Challenging racism in Scotland – Guest blog from Danny Boyle, BEMIS Scotland
“Tackling racism and building connected communities is not a side issue. This is one of the most important things in society. We need the science of data – but we need the science of stories too”
BEMIS Scotland held a thematic conference on prejudice motivated by racial and religious hatred earlier this week. Our intention in instigating this conference in 2018 and continuing it in 2019 was to explore alternative ways to tackle prejudice and hate crime beyond the criminal justice system.
The Police and the Crown Office and Procurator Fiscal Service have a very important role to play in holding perpetrators of hate crimes accountable for their actions but they cannot arrest and prosecute away racism or hatred of communities identified by their ethno-religious characteristics.
After listening to experts and conference delegates BEMIS Scotland developed and identified 8 key action points that we thought could help progress additional methods to tackling prejudice and building connected communities in Scotland.
At our conference we decided to hone in on cultural recognition via a panel discussion on creating an ‘Inclusive National Identity’ to try and elaborate on ideas and initiatives that might help advance understanding on how this could help tackle prejudice and build connected communities.
The ‘Inclusive National Identity’ panel discussion involving Khaleeda Noon (Intercultural Youth), Dr. Tommy J Curry (Prof. of Black Male Studies / University of Edinburgh), Jeanette Findlay (Irish An Gorta Mor Committee), Asif Khan (Scottish Poetry Library) Harriett Campbell (African Caribbean Womens Organisation) and Professor Duncan Morrow (Independent Advisor on Community Cohesion) identified some challenging but progressive insights, observations and action points.
Professor Morrow outlined that if Scotland wasn’t able to have an honest and interrogative self-reflection on its colonial and imperial past and how this has affected communities in the present then we would fail in our efforts to truly tackle prejudice and build connected communities.
What followed was an invigorating conversation on the nature of Scotland, Scottishness, lived experience, self-identity, racism and cultural miss-representations. For Tommy, Khaleeda, Asif and Harriett their personal experience of colour based racism in Scotland included being threatened at their place of work and being told they can’t truly be Scottish.
With professional hats on they forensically analysed the lack of cultural funding for black and ethnic minority arts organisations and individual artists, the lack of profile in democratic and decision making institutions of ethnic minority people and the lack of understanding of ethnic minority communities cultural assets by key agencies and funders.
Jeanette Findlay from the Irish community An Gorta Mor Memorial committee outlined that while her experience of racism was evidently different given that it was not based on the colour of her skin that her community also had experienced isolation, expulsion and hostility from the idea of an inclusive Scottish national identity.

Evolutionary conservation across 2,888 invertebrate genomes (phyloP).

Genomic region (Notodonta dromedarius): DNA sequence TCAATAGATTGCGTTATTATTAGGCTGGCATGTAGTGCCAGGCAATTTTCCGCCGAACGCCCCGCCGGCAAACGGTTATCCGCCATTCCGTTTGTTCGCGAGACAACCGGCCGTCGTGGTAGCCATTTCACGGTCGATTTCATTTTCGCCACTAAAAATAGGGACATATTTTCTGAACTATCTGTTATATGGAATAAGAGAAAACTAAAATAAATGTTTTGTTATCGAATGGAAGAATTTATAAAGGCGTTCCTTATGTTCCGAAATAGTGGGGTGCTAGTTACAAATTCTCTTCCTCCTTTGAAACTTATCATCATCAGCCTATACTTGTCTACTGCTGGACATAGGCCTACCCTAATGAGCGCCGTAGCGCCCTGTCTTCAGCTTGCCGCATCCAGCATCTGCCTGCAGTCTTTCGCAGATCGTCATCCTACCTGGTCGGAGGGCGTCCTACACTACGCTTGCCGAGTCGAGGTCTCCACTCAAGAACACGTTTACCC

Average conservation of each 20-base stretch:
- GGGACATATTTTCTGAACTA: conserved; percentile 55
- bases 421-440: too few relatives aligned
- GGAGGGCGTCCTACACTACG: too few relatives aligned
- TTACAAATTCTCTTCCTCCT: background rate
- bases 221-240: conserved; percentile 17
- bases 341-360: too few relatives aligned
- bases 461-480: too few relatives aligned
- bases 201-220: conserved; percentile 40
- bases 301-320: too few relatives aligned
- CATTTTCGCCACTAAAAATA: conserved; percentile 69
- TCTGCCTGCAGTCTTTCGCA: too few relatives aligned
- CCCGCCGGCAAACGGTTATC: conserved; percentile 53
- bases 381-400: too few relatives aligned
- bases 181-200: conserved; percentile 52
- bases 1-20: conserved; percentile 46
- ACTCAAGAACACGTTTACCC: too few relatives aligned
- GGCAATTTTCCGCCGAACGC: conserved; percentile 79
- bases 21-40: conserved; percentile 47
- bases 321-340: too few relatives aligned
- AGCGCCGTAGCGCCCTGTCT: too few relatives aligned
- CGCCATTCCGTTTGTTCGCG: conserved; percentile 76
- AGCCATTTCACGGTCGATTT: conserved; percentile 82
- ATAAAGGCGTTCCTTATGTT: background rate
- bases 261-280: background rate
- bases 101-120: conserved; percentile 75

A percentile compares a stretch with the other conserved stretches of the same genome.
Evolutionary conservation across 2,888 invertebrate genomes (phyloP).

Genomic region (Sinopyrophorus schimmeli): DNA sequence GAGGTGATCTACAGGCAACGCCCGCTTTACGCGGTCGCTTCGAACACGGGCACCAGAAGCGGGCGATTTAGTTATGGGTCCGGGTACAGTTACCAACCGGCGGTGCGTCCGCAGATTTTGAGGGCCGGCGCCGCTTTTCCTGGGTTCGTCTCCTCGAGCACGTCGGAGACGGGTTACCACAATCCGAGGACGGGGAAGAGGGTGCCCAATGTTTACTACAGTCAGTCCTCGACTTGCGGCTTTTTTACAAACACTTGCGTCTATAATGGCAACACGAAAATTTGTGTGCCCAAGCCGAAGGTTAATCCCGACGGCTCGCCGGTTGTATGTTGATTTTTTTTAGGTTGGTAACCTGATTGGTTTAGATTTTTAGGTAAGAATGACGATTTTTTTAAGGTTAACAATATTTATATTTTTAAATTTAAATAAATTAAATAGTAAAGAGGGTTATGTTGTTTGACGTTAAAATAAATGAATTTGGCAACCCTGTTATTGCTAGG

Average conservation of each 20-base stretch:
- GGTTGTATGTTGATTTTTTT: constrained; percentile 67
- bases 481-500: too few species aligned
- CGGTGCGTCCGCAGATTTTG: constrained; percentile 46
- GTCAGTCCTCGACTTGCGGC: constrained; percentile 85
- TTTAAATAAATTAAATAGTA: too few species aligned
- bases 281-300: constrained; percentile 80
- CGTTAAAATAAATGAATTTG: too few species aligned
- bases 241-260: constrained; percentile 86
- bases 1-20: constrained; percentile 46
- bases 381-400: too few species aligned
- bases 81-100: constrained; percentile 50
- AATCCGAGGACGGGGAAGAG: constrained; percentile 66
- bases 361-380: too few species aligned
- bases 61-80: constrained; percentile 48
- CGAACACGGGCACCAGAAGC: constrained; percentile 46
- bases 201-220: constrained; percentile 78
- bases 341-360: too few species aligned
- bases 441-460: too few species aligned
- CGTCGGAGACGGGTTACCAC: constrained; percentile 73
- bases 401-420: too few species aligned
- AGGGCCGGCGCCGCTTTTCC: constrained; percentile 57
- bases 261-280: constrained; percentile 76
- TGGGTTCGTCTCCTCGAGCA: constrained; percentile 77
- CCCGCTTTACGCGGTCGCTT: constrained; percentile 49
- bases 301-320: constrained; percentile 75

This experience was also reflected by Scottish Gypsy Traveller delegates like David Donaldson. Despite being in Scotland for centuries they were still faced hostility in being acknowledged as “included Scots” and had challenges with socio-economic disadvantages.
So where does this leave us in our quest to progress and inclusive national identity?
Far from being despondent about the gravity of the issues raised and their apparent incompatibility with the top level strategic goal these are precisely the conversations and discussions that we need to have. In our schools. In our race and equality organisations. In our trade unions. In our communities. In our local authorities and in our Government.
For BEMIS part we now pose ourselves three key questions.
1) How do we enable Tommy, Jeanette, Khaleeda, Asif and Harriett’s stories to be told in an appropriate way that gives them and others like them the platform to engage and speak on their own behalf and help shape Scotland?
2) How do we engage local and national arts funders, local authorities and government to ensure that the communities and individuals from ethnic minority communities are invested in and supported?
3) How do we engage the broader Scottish population in conversations on colonialism, racism and representation in a way that is worthwhile and doesn’t have the unintended consequence of increasing tension?
These are challenges that we embrace and challenges that we want to progress in conjunction with Government, political parties, communities, individuals and organisations.
Hate crime awareness week is the perfect time to instigate these difficult discussions and shows that the focus of the week and events are already moving beyond a narrow focus on reporting crime to a broader discussion on the nature of Scotland.
This level of discussion and the policy response it will drive is indicative of a society that is slowly, in little ways that will become bigger, advancing the cause of race equality and the idea of an inclusive national identity in a responsive and creative way.
Challenging racism is not just good for racial minority communities but society as a whole.